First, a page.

As John and Mary walk, they come across a cherry bush. While snacking, they encounter a big bull moose, which John shoots on the head with cherry stones. The moose leaves, uninjured but uninterested. As they continue, Mary explains to John that the moose was actually a sorcerer, “Remark what I say... Thou shalt see something more wonderful than this ere thou again comest to St-Francis River” (Masta, 44). Mary is warning John that he will see something spectacular before he returns to St-Francis River, foreshadowing the end of the story. After spending the winter “thereabouts” and “remained there until the latter part of the summer,” the duo begins the journey back the way they came. They eventually come to the cherry tree again, but it is different, elevated on a rock that is shaped like a “gourd.” When John climbs the rock and begins picking cherries, Mary soon hears him call for help. She runs up to his unconscious body and wakes him. “Just then the moose was walking away with the small elevation and the big cherry tree on his back and horns; at the same time John and Mary heard someone say: ‘Mary, Mary, John, Mary, Mary, John Loden, Mary Nigen” (Masta, 45). The story ends with Mary telling John that now he sees what a sorcerer can do. John responds, “It is so amazing that I can hardly believe it.”
There is literary intricacy involved in this story, which is meant to illustrate the interconnectivity between different peoples, as well as their connection with the earth. Through John and Mary’s travels and the landmarks mentioned, the story displays the relationship that humans share with earth and nature: people live in tandem with the earth, and it is where all life begins and ends. Descriptive language aids in the symbolism: the gourd is symbolic of the fruitfulness of nature and its ability to sustain life. The physical difference in the land, the “elevation,” symbolizes the malleability of nature and represents change as inevitable. The aggression of the moose is symbolic of the force of nature and its ability to fight back after being mistreated, so unstoppable and awesome that humans, like John, can hardly believe it. Through the combination of extensive language use (the story is presented in both Abenaki and in English), Masta promotes the use of native language, while at the same time passing on and revitalizing a legend of Abenaki culture and ideals of the native people even to non-speakers.
In conclusion, Henry Lorne Masta’s Abenaki Legends, Grammar, and Place Names serves not only as a dictionary of an imperiled language, but as a tool of revitalization of a culture, and decolonization through the expression of linguistic mechanics and the retelling of timeless legends. In The Oxford Handbook of Indigenous American Literature, author James Howard Cox credits Masta for revitalizing the Abenaki language:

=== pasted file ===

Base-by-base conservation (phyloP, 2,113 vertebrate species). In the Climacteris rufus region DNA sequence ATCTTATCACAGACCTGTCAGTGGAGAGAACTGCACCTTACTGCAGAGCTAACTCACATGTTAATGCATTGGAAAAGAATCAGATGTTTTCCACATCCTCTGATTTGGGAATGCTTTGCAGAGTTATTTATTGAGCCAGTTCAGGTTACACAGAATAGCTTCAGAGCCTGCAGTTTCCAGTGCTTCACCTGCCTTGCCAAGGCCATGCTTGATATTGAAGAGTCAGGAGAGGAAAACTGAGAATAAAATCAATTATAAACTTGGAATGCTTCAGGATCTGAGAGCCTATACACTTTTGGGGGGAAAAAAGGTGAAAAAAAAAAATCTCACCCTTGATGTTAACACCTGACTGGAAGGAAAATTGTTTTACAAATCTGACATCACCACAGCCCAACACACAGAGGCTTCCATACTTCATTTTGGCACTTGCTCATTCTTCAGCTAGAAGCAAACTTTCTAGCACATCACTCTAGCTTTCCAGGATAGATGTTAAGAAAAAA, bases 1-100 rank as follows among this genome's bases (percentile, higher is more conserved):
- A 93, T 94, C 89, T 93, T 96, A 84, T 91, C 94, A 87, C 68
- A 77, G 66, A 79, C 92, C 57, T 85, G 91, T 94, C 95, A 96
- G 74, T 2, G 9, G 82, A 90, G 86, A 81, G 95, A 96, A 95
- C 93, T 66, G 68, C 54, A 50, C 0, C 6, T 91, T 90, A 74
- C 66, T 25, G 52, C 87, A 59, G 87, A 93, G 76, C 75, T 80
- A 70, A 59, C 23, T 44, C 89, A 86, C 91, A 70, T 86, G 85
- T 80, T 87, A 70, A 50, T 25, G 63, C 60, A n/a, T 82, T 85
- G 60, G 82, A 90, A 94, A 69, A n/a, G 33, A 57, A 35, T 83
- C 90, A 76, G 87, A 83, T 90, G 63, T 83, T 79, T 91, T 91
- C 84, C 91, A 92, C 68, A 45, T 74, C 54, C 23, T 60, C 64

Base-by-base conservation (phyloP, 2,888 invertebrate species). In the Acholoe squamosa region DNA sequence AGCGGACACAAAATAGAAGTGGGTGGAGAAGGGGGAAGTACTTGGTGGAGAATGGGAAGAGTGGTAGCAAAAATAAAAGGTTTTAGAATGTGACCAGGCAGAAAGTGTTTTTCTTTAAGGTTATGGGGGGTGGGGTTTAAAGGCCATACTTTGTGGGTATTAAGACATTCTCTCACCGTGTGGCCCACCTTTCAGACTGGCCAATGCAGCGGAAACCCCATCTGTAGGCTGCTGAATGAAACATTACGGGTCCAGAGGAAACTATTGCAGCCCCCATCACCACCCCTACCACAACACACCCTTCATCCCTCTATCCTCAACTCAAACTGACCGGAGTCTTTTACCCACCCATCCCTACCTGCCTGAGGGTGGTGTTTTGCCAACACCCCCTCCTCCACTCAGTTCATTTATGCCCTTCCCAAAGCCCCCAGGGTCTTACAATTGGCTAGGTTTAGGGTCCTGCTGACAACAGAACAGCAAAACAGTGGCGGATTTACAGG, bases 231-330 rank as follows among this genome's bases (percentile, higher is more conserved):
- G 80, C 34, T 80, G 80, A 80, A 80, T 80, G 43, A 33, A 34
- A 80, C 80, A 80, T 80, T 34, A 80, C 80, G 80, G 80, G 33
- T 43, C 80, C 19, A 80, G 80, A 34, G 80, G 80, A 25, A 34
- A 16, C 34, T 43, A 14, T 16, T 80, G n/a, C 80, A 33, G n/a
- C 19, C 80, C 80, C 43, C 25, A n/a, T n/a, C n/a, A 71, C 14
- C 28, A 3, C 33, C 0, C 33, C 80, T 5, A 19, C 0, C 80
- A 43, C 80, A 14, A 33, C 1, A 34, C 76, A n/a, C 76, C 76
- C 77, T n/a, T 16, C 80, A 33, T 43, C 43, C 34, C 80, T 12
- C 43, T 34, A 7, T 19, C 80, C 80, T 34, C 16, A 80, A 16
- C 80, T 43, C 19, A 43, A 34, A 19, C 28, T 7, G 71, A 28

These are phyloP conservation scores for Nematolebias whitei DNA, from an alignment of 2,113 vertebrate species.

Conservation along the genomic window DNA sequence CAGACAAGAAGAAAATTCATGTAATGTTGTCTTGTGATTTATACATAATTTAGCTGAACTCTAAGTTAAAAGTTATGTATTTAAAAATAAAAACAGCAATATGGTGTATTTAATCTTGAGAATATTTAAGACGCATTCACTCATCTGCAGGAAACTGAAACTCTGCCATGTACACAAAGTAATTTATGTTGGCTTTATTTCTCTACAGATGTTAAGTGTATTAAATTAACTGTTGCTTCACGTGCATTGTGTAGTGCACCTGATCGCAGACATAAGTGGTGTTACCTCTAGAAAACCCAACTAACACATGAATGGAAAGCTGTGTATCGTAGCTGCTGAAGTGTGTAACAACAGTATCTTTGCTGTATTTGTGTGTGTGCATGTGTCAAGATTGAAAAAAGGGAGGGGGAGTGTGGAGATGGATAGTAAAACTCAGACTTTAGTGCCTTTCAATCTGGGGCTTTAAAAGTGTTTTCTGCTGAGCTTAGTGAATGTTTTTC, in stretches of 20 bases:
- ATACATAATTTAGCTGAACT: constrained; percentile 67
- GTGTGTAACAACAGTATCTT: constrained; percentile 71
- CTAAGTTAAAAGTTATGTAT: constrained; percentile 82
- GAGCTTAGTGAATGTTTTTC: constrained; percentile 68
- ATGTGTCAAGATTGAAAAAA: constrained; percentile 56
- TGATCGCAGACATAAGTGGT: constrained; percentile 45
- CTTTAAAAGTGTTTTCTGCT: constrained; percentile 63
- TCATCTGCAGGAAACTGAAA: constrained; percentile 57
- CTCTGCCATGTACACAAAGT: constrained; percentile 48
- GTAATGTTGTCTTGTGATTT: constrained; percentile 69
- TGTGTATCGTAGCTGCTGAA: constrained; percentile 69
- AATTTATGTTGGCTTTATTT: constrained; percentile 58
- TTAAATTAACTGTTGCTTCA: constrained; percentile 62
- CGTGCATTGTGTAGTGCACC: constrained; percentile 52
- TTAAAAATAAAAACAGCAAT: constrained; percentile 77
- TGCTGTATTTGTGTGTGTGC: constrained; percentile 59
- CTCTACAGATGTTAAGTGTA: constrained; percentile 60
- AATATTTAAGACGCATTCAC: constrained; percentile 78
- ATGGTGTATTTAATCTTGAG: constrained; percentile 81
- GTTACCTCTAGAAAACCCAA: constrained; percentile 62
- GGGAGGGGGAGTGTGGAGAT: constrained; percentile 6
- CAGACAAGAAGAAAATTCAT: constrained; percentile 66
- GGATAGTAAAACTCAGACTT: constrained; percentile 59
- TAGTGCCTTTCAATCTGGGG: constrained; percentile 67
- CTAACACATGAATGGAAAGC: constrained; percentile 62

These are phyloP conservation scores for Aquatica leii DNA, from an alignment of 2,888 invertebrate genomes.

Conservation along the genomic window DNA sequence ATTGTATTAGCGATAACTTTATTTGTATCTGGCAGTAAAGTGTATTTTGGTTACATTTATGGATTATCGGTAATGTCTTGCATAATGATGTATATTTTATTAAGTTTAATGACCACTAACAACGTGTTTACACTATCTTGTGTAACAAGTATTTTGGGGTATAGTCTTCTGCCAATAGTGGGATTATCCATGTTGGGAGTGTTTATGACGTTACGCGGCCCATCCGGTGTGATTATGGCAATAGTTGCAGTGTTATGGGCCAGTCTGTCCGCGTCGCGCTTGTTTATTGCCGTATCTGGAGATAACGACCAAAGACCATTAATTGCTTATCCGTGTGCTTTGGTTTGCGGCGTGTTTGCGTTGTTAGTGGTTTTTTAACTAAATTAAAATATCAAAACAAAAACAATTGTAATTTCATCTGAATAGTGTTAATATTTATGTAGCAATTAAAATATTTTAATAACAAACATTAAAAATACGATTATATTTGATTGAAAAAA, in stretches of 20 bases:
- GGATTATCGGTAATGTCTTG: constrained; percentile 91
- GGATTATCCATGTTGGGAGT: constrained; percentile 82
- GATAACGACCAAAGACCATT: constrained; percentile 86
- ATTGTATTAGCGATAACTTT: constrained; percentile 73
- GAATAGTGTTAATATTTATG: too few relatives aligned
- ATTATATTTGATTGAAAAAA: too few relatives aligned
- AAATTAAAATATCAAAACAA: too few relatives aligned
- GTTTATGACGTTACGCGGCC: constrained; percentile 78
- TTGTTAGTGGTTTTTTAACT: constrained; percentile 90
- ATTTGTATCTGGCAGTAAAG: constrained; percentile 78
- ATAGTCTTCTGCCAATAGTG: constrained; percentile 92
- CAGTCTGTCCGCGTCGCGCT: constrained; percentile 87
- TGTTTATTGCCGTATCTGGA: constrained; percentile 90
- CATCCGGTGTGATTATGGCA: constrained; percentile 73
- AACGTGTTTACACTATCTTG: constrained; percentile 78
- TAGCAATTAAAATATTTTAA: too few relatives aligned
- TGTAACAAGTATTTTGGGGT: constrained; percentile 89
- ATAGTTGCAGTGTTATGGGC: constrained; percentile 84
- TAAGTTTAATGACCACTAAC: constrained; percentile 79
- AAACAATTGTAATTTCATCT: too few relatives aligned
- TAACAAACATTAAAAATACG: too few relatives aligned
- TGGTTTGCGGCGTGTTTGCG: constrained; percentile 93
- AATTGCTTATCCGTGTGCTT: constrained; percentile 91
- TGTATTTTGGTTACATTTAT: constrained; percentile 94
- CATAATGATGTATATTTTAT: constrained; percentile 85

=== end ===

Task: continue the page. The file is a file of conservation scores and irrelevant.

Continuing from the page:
Finally, a number of Native writers in the Northeast published or composed books, journals, and documents in their Indigenous languages, enabling, perhaps without knowing it, the revitalization movements of the late twentieth and twenty-first centuries. Odenak Abenaki writers, including Peter Paul Wzôkhilain, Joseph Laurent, and Henry Lorne Masta, published awikhiganak, Western Abenaki language books, designed for teaching their students English. These works are being used today by language teachers, creative writers, and community members on both sides of the border to continue an endangered language that has survived centuries of colonization (Cox 552).
With the inevitability of further decline among Abenaki speakers and therefore the language itself, it is authors and scholars like Henry Lorne Masta that can be credited with succeeding in resuscitating a struggling culture. In their determined and unwavering efforts, Masta and his peers have also inspired future generations to continue the work.
Brooks, Lisa Tanya. The Common Pot: The Recovery of Native Space in the Northeast. U of Minnesota Press, 2008.
Coates, Colin M. The Metamorphoses of Landscape and Community in Early Quebec. McGill-Queens Press, 2000.
Cox, James Howard, James H. Cox, and Daniel Heath Justice. The Oxford Handbook of Indigenous American Literature. Oxford University Press, 2014.
Grant, Anthony P. "Review of Western Abenaki Dictionary, Volume 1: Abenaki-English; Volume 2: English-Abenaki by Gordon M. Day." Anthropological Linguistics. 38.3 (1996): 576-8. JSTOR. Web. 14 August 2015.
Masta, Henry Lorne. Abenaki Indian Legends, Grammar and Place Names. La Voix des boisfrancs, 1932.
Nicolar, Joseph. The Life and Traditions of the Red Man: A Rediscovered Treasure of Native American Literature. Duke University Press, 2007.